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    This X 1000.

    they thought they could bring back the name and with it bring back the luxury customers they had lost. But, they didn’t have a vehicle to compete with say a MB C or E class, or a BMW 3 or 5. And folks like Lexus, Acura and Infinity were already entrenched. And Kia and Hyundai were coming up from behind.
     
  12. Art VanDelay

    Art VanDelay Tele-Afflicted

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    Like the Ford F-150 dually crew cab with chrome bumpers and aftermarket amber lights all over it.
    Sometime in the 2000s truck prices rivaled luxury car prices.
     
    Last edited: Oct 23, 2020
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  13. schmee

    schmee Doctor of Teleocity Silver Supporter

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    Those massive bench seats were like a bed!
     
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  14. otterhound

    otterhound Poster Extraordinaire

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    Sadly , this has no contextual connection to my post .
    If it helps , I have 2 motorcycle with a kick starter (1 has no starter at all ) , 3 with carburetors , 3 trucks with carburetors and mechanical fuel pumps and I just finished walking 3 miles , give or take . 2 of the trucks are radio delete and all of them have manual transmissions . Call me a Luddite if you must , but I don't need a computer to work on any of them .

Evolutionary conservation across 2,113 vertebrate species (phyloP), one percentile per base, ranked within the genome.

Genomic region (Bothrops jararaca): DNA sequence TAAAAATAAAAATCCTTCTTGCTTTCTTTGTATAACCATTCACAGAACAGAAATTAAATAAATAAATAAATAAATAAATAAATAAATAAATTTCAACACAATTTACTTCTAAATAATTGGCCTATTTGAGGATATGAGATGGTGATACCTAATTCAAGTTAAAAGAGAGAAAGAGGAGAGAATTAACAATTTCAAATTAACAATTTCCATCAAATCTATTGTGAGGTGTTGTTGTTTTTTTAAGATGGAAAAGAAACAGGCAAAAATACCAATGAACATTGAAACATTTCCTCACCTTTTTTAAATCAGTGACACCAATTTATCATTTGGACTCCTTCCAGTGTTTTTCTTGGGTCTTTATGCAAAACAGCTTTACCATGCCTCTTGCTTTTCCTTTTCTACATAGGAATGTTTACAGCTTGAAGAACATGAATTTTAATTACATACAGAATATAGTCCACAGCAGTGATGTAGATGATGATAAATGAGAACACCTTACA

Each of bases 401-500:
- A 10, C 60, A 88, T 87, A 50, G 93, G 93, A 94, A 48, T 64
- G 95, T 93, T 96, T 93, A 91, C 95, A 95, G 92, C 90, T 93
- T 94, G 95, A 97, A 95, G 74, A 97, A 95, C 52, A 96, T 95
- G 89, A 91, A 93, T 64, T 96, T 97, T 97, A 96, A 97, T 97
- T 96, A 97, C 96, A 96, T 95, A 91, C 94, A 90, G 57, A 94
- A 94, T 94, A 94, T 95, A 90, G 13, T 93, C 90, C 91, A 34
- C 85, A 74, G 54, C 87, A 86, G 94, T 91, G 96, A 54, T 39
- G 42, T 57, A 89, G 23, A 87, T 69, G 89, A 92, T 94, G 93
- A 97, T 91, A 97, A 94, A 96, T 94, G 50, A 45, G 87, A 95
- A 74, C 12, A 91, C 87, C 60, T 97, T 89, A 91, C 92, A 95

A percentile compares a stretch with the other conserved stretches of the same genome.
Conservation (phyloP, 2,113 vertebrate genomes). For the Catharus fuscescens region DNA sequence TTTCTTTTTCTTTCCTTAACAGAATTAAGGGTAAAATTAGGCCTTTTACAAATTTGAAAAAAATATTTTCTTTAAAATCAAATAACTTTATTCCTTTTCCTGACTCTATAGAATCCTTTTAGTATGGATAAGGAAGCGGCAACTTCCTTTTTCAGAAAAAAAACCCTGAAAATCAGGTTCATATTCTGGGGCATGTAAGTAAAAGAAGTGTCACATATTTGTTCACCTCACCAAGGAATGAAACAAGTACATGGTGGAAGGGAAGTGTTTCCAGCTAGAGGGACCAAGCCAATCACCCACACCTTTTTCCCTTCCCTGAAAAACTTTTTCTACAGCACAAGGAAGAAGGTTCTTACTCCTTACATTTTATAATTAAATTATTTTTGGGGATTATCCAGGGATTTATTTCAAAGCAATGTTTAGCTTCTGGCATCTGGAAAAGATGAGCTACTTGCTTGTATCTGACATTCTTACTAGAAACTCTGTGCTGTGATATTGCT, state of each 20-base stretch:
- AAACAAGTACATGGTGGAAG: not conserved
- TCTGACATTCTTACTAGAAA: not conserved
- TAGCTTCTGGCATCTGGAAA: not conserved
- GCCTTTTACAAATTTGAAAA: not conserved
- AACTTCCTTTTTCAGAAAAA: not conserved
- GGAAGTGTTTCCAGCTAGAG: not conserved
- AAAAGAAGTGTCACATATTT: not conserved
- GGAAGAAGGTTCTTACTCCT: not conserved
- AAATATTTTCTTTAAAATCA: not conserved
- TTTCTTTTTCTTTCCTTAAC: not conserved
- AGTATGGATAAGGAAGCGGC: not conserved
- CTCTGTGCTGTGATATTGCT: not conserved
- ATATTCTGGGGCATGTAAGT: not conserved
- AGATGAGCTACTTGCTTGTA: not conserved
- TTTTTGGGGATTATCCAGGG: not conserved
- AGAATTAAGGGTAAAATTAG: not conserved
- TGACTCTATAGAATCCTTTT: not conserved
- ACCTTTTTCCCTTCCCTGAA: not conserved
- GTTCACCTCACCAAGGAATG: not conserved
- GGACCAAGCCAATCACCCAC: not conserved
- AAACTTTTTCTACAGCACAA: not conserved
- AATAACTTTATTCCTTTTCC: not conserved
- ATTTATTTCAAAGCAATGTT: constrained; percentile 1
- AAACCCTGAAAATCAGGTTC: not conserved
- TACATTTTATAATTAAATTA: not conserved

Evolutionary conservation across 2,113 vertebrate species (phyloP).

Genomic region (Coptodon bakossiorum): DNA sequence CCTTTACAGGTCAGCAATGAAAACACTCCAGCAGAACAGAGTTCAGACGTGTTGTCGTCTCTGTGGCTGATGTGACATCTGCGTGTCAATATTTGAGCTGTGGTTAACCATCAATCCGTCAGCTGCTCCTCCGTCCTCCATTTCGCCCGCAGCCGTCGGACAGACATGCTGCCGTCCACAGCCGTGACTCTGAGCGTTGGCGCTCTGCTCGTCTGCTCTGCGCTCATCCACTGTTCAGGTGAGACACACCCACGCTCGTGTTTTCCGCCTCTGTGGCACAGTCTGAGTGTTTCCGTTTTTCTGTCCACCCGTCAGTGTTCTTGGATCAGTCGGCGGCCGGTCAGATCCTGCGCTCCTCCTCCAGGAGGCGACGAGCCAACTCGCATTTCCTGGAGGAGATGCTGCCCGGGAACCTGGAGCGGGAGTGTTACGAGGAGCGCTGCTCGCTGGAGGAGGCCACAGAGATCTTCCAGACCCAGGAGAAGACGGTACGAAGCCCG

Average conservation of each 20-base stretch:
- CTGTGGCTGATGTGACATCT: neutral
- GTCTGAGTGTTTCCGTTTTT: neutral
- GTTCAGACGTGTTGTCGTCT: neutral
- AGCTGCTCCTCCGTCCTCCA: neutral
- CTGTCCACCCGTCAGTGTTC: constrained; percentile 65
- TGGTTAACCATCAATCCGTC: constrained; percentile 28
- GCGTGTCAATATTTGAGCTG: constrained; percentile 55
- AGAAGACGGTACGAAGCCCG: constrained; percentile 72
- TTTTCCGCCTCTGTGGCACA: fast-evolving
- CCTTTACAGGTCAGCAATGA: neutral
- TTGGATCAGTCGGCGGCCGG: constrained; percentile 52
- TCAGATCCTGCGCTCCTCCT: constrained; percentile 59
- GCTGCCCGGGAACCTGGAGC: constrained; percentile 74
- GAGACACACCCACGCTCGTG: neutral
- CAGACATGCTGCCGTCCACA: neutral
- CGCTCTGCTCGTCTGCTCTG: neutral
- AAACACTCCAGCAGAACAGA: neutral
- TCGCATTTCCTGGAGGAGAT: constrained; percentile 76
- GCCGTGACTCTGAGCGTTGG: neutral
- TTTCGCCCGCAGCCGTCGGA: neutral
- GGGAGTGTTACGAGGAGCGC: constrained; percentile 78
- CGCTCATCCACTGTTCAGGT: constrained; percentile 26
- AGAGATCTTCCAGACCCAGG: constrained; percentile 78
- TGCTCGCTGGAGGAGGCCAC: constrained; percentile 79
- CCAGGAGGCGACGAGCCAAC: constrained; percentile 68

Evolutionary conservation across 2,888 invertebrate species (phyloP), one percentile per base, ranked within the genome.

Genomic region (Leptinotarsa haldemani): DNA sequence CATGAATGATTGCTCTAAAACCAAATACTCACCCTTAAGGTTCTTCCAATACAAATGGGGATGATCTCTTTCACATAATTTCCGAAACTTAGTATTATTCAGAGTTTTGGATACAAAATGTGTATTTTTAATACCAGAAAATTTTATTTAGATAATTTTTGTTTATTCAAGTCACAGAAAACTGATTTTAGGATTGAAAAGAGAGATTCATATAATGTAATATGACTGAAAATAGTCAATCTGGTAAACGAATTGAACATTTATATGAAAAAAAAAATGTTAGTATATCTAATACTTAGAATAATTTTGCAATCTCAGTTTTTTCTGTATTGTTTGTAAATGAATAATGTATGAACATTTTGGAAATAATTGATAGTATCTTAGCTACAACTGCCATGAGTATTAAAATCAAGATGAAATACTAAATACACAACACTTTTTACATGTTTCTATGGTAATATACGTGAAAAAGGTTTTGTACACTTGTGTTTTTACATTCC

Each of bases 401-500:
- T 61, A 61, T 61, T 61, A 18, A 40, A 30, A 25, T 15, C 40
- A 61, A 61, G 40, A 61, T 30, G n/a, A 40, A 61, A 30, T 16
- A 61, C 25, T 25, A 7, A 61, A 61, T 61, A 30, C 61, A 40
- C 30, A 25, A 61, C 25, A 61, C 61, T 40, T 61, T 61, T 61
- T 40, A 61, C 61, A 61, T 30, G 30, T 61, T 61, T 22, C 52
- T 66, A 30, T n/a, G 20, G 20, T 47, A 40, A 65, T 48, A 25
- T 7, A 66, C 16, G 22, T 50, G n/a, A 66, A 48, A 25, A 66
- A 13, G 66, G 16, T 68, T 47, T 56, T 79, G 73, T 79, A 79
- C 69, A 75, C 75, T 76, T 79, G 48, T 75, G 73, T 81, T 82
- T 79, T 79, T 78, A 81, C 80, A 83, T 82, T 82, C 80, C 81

15. carpenter

    carpenter Tele-Holic Silver Supporter

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    Left over work truck 2015 .Got it in 2016 21000
     
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  16. carpenter

    carpenter Tele-Holic Silver Supporter

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    Does what I want it to 20201022_164322.jpg
     
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  17. BigDaddyLH

    BigDaddyLH Tele Axpert Ad Free Member

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  18. Toto'sDad

    Toto'sDad Telefied Ad Free Member

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    I had a cousin who was a trucker for a large utility company. If he saw a nice one of those, he'd stop and buy it, and if he was dead heading load it up and haul it home. He had four of five of them. A friend of his was bragging about his Mercedes one day, he said I had a wreck yesterday, and I was unharmed. My cousin asked what hit you? The guy said a small Toyota. My cousin said if you'd been driving my Lincoln you could have driven it home.
     
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  19. schmee

    schmee Doctor of Teleocity Silver Supporter

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    Yeah
    Yeah , those things were a beast. I worked at the Lincoln-Mercury dealer back in the day. The brakes on those Lincoln's were like F250 brakes! Huge. Not to mention the 430 cu inch engines. With the no post 4 dr suicide doors the frame was big too to keep the whole thing from flexing. But on the road, those cars were real quiet inside.
     
  20. Nahtabot

    Nahtabot Tele-Meister

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    Irrational nostalgia? No offense but you realize this is a Telecaster forum, right?